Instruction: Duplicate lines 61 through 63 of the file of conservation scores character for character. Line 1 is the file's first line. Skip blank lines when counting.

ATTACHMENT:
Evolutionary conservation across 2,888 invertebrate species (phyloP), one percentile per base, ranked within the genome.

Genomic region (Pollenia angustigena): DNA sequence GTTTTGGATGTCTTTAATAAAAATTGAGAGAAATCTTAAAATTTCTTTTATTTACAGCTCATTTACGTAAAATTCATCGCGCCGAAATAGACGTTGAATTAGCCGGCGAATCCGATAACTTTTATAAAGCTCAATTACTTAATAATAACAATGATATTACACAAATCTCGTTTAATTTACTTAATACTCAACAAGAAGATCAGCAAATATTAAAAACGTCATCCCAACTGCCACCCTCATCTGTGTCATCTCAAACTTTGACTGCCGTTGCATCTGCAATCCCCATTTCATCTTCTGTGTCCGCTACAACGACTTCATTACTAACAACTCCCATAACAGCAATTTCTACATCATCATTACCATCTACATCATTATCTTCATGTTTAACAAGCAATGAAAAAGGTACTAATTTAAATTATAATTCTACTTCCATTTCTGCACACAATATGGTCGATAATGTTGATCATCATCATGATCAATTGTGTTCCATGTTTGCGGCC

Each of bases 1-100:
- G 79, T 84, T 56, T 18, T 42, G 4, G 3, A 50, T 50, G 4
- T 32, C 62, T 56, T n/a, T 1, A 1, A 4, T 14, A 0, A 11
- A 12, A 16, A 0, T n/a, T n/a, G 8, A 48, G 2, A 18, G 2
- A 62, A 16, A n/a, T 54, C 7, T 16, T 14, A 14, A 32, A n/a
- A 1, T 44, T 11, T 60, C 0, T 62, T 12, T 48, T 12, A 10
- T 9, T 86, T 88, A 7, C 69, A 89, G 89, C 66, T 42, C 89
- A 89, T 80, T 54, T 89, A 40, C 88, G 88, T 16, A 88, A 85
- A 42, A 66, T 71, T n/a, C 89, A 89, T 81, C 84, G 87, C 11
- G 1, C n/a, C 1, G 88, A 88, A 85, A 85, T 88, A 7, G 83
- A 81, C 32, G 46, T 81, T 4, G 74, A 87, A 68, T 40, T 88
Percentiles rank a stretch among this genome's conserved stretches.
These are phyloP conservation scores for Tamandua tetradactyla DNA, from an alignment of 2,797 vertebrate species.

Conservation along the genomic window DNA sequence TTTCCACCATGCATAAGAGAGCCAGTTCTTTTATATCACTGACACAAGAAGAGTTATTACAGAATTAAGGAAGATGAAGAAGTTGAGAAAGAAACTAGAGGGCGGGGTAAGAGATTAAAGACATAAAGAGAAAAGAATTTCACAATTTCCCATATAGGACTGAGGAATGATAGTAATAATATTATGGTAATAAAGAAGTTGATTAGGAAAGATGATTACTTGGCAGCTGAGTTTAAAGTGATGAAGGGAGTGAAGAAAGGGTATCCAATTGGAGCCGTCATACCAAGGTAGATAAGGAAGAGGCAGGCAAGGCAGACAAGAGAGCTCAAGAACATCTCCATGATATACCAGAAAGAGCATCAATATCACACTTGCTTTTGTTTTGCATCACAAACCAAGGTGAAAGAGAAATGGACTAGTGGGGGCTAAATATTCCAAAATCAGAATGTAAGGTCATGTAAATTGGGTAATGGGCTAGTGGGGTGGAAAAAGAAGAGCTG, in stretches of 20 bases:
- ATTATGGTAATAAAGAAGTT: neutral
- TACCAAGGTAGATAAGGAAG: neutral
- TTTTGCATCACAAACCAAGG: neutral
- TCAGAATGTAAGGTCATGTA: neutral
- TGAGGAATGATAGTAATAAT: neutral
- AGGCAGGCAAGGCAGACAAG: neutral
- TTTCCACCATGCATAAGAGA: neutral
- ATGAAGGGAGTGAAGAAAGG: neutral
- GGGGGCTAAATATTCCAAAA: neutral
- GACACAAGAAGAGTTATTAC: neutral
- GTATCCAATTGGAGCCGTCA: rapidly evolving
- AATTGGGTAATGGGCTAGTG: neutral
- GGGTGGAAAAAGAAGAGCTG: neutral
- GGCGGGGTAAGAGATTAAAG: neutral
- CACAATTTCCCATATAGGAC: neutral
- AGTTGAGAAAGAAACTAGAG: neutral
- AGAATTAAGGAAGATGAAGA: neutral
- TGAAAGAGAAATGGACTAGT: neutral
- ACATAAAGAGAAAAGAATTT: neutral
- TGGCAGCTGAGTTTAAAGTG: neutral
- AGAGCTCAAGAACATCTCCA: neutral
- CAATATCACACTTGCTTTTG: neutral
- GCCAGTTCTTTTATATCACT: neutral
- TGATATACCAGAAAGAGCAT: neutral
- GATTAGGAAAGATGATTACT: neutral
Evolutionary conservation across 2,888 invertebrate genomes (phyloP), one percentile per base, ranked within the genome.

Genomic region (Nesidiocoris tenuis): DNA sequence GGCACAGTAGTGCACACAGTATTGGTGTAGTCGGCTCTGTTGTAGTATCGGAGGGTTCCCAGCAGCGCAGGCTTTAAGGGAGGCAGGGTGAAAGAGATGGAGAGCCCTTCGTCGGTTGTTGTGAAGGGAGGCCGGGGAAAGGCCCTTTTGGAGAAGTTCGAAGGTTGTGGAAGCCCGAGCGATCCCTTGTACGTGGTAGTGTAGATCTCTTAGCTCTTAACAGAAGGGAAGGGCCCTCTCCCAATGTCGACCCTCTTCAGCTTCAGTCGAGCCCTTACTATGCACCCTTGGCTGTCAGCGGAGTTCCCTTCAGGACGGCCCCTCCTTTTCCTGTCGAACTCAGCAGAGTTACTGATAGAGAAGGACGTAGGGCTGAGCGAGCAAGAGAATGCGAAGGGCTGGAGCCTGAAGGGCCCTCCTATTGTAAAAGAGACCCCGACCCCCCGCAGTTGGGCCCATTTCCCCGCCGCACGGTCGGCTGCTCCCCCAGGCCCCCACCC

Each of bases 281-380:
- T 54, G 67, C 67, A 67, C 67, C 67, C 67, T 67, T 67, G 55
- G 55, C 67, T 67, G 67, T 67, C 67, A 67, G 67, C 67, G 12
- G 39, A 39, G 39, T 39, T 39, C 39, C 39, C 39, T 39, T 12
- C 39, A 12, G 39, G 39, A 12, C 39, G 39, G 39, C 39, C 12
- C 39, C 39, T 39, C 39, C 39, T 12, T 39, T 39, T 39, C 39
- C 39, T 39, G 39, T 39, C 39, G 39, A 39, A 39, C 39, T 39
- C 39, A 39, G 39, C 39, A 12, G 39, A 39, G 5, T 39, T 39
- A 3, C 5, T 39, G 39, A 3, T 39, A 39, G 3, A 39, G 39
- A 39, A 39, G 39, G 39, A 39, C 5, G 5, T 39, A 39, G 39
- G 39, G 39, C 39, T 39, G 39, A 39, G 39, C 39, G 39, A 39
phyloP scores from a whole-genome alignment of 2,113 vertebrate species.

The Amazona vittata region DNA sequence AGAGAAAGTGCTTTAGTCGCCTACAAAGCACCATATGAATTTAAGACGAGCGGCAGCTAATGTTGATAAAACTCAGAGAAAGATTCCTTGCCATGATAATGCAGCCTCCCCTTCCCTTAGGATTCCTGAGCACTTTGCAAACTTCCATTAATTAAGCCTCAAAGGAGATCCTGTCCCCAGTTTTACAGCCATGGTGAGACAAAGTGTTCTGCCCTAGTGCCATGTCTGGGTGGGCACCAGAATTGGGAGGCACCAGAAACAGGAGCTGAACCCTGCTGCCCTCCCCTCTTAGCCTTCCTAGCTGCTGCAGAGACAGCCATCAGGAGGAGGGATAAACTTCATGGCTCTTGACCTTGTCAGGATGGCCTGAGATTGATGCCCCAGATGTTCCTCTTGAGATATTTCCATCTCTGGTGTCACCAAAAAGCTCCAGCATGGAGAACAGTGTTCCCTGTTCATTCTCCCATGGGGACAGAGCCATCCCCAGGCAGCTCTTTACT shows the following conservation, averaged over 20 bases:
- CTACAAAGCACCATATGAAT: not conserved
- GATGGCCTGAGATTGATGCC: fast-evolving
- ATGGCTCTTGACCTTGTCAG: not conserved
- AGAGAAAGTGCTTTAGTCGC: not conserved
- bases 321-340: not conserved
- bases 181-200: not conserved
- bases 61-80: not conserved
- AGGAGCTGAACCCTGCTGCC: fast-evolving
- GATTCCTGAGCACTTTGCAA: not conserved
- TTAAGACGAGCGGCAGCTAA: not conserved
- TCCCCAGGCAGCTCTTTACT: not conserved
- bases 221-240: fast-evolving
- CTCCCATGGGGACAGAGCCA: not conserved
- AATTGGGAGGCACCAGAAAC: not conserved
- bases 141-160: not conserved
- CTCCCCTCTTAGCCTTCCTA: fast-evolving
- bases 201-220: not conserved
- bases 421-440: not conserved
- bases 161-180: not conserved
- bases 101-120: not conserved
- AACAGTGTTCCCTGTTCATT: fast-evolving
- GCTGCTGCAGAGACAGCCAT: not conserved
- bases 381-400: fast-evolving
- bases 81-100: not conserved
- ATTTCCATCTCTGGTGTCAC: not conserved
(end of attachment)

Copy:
- bases 321-340: not conserved
- bases 181-200: not conserved
- bases 61-80: not conserved